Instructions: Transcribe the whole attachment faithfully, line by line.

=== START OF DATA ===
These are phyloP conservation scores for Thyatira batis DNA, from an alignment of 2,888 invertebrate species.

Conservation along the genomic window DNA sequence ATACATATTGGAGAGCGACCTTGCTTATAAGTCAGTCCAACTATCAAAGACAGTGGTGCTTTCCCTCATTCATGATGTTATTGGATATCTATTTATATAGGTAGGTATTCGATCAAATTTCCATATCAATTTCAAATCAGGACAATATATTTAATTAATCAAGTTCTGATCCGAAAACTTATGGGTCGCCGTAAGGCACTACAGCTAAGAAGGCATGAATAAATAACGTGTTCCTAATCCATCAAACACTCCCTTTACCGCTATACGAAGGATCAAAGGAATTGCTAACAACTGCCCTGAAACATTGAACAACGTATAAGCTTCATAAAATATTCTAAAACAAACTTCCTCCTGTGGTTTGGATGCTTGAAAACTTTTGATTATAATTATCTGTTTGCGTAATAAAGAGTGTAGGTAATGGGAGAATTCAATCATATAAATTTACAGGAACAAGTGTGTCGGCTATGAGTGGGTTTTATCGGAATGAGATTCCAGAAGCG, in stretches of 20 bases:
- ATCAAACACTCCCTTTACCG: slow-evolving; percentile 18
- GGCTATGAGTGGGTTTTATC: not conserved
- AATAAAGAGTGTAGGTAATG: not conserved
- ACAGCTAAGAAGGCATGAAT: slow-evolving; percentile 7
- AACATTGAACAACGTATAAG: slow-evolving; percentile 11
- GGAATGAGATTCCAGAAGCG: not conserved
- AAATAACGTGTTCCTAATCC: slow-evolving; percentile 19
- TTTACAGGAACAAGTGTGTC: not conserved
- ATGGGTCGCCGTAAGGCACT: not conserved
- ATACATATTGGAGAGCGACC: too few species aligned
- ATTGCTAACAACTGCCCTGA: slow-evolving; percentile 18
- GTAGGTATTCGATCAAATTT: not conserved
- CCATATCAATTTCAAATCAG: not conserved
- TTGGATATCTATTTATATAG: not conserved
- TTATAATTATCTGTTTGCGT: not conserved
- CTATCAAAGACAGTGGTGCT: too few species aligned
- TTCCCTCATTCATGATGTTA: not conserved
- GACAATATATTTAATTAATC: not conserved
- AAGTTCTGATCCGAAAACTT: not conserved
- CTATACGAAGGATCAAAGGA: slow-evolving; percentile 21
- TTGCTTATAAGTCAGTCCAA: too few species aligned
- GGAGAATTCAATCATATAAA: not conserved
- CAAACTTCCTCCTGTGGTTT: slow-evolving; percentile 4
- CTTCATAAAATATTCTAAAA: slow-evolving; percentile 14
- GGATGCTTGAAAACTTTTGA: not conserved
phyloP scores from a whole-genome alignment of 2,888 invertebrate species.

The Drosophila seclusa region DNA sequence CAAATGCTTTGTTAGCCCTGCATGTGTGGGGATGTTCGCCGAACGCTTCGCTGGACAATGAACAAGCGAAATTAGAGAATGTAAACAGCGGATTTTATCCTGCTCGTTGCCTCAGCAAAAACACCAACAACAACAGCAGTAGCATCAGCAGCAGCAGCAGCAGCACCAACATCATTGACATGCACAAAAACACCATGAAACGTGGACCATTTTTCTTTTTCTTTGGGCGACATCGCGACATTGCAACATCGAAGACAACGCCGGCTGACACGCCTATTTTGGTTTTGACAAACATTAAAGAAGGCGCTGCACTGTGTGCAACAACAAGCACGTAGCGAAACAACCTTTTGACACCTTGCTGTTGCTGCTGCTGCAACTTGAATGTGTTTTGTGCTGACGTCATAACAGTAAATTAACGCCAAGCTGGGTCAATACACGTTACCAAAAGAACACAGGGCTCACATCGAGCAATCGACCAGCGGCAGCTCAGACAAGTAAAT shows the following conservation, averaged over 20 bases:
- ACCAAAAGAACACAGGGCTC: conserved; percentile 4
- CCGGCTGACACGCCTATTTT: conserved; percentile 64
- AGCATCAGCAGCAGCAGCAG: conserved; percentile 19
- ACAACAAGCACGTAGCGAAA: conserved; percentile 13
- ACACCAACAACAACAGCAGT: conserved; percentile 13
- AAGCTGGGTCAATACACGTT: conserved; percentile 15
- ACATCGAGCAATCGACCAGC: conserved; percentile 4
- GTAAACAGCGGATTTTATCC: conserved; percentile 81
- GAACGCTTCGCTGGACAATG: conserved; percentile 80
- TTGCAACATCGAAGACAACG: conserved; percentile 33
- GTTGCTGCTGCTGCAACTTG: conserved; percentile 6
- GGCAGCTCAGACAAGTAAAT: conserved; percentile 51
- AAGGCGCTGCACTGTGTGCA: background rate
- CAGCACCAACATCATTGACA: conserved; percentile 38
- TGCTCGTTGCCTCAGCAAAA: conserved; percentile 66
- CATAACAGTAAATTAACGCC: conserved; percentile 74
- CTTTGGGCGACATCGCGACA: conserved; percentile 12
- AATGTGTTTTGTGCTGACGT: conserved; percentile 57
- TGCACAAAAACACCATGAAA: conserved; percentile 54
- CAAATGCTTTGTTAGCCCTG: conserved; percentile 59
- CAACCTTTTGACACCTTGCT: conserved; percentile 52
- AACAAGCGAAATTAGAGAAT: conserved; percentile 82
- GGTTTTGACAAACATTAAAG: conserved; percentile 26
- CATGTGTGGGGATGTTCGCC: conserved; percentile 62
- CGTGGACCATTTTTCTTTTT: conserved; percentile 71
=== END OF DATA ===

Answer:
These are phyloP conservation scores for Thyatira batis DNA, from an alignment of 2,888 invertebrate species.

Conservation along the genomic window DNA sequence ATACATATTGGAGAGCGACCTTGCTTATAAGTCAGTCCAACTATCAAAGACAGTGGTGCTTTCCCTCATTCATGATGTTATTGGATATCTATTTATATAGGTAGGTATTCGATCAAATTTCCATATCAATTTCAAATCAGGACAATATATTTAATTAATCAAGTTCTGATCCGAAAACTTATGGGTCGCCGTAAGGCACTACAGCTAAGAAGGCATGAATAAATAACGTGTTCCTAATCCATCAAACACTCCCTTTACCGCTATACGAAGGATCAAAGGAATTGCTAACAACTGCCCTGAAACATTGAACAACGTATAAGCTTCATAAAATATTCTAAAACAAACTTCCTCCTGTGGTTTGGATGCTTGAAAACTTTTGATTATAATTATCTGTTTGCGTAATAAAGAGTGTAGGTAATGGGAGAATTCAATCATATAAATTTACAGGAACAAGTGTGTCGGCTATGAGTGGGTTTTATCGGAATGAGATTCCAGAAGCG, in stretches of 20 bases:
- ATCAAACACTCCCTTTACCG: slow-evolving; percentile 18
- GGCTATGAGTGGGTTTTATC: not conserved
- AATAAAGAGTGTAGGTAATG: not conserved
- ACAGCTAAGAAGGCATGAAT: slow-evolving; percentile 7
- AACATTGAACAACGTATAAG: slow-evolving; percentile 11
- GGAATGAGATTCCAGAAGCG: not conserved
- AAATAACGTGTTCCTAATCC: slow-evolving; percentile 19
- TTTACAGGAACAAGTGTGTC: not conserved
- ATGGGTCGCCGTAAGGCACT: not conserved
- ATACATATTGGAGAGCGACC: too few species aligned
- ATTGCTAACAACTGCCCTGA: slow-evolving; percentile 18
- GTAGGTATTCGATCAAATTT: not conserved
- CCATATCAATTTCAAATCAG: not conserved
- TTGGATATCTATTTATATAG: not conserved
- TTATAATTATCTGTTTGCGT: not conserved
- CTATCAAAGACAGTGGTGCT: too few species aligned
- TTCCCTCATTCATGATGTTA: not conserved
- GACAATATATTTAATTAATC: not conserved
- AAGTTCTGATCCGAAAACTT: not conserved
- CTATACGAAGGATCAAAGGA: slow-evolving; percentile 21
- TTGCTTATAAGTCAGTCCAA: too few species aligned
- GGAGAATTCAATCATATAAA: not conserved
- CAAACTTCCTCCTGTGGTTT: slow-evolving; percentile 4
- CTTCATAAAATATTCTAAAA: slow-evolving; percentile 14
- GGATGCTTGAAAACTTTTGA: not conserved
phyloP scores from a whole-genome alignment of 2,888 invertebrate species.

The Drosophila seclusa region DNA sequence CAAATGCTTTGTTAGCCCTGCATGTGTGGGGATGTTCGCCGAACGCTTCGCTGGACAATGAACAAGCGAAATTAGAGAATGTAAACAGCGGATTTTATCCTGCTCGTTGCCTCAGCAAAAACACCAACAACAACAGCAGTAGCATCAGCAGCAGCAGCAGCAGCACCAACATCATTGACATGCACAAAAACACCATGAAACGTGGACCATTTTTCTTTTTCTTTGGGCGACATCGCGACATTGCAACATCGAAGACAACGCCGGCTGACACGCCTATTTTGGTTTTGACAAACATTAAAGAAGGCGCTGCACTGTGTGCAACAACAAGCACGTAGCGAAACAACCTTTTGACACCTTGCTGTTGCTGCTGCTGCAACTTGAATGTGTTTTGTGCTGACGTCATAACAGTAAATTAACGCCAAGCTGGGTCAATACACGTTACCAAAAGAACACAGGGCTCACATCGAGCAATCGACCAGCGGCAGCTCAGACAAGTAAAT shows the following conservation, averaged over 20 bases:
- ACCAAAAGAACACAGGGCTC: conserved; percentile 4
- CCGGCTGACACGCCTATTTT: conserved; percentile 64
- AGCATCAGCAGCAGCAGCAG: conserved; percentile 19
- ACAACAAGCACGTAGCGAAA: conserved; percentile 13
- ACACCAACAACAACAGCAGT: conserved; percentile 13
- AAGCTGGGTCAATACACGTT: conserved; percentile 15
- ACATCGAGCAATCGACCAGC: conserved; percentile 4
- GTAAACAGCGGATTTTATCC: conserved; percentile 81
- GAACGCTTCGCTGGACAATG: conserved; percentile 80
- TTGCAACATCGAAGACAACG: conserved; percentile 33
- GTTGCTGCTGCTGCAACTTG: conserved; percentile 6
- GGCAGCTCAGACAAGTAAAT: conserved; percentile 51
- AAGGCGCTGCACTGTGTGCA: background rate
- CAGCACCAACATCATTGACA: conserved; percentile 38
- TGCTCGTTGCCTCAGCAAAA: conserved; percentile 66
- CATAACAGTAAATTAACGCC: conserved; percentile 74
- CTTTGGGCGACATCGCGACA: conserved; percentile 12
- AATGTGTTTTGTGCTGACGT: conserved; percentile 57
- TGCACAAAAACACCATGAAA: conserved; percentile 54
- CAAATGCTTTGTTAGCCCTG: conserved; percentile 59
- CAACCTTTTGACACCTTGCT: conserved; percentile 52
- AACAAGCGAAATTAGAGAAT: conserved; percentile 82
- GGTTTTGACAAACATTAAAG: conserved; percentile 26
- CATGTGTGGGGATGTTCGCC: conserved; percentile 62
- CGTGGACCATTTTTCTTTTT: conserved; percentile 71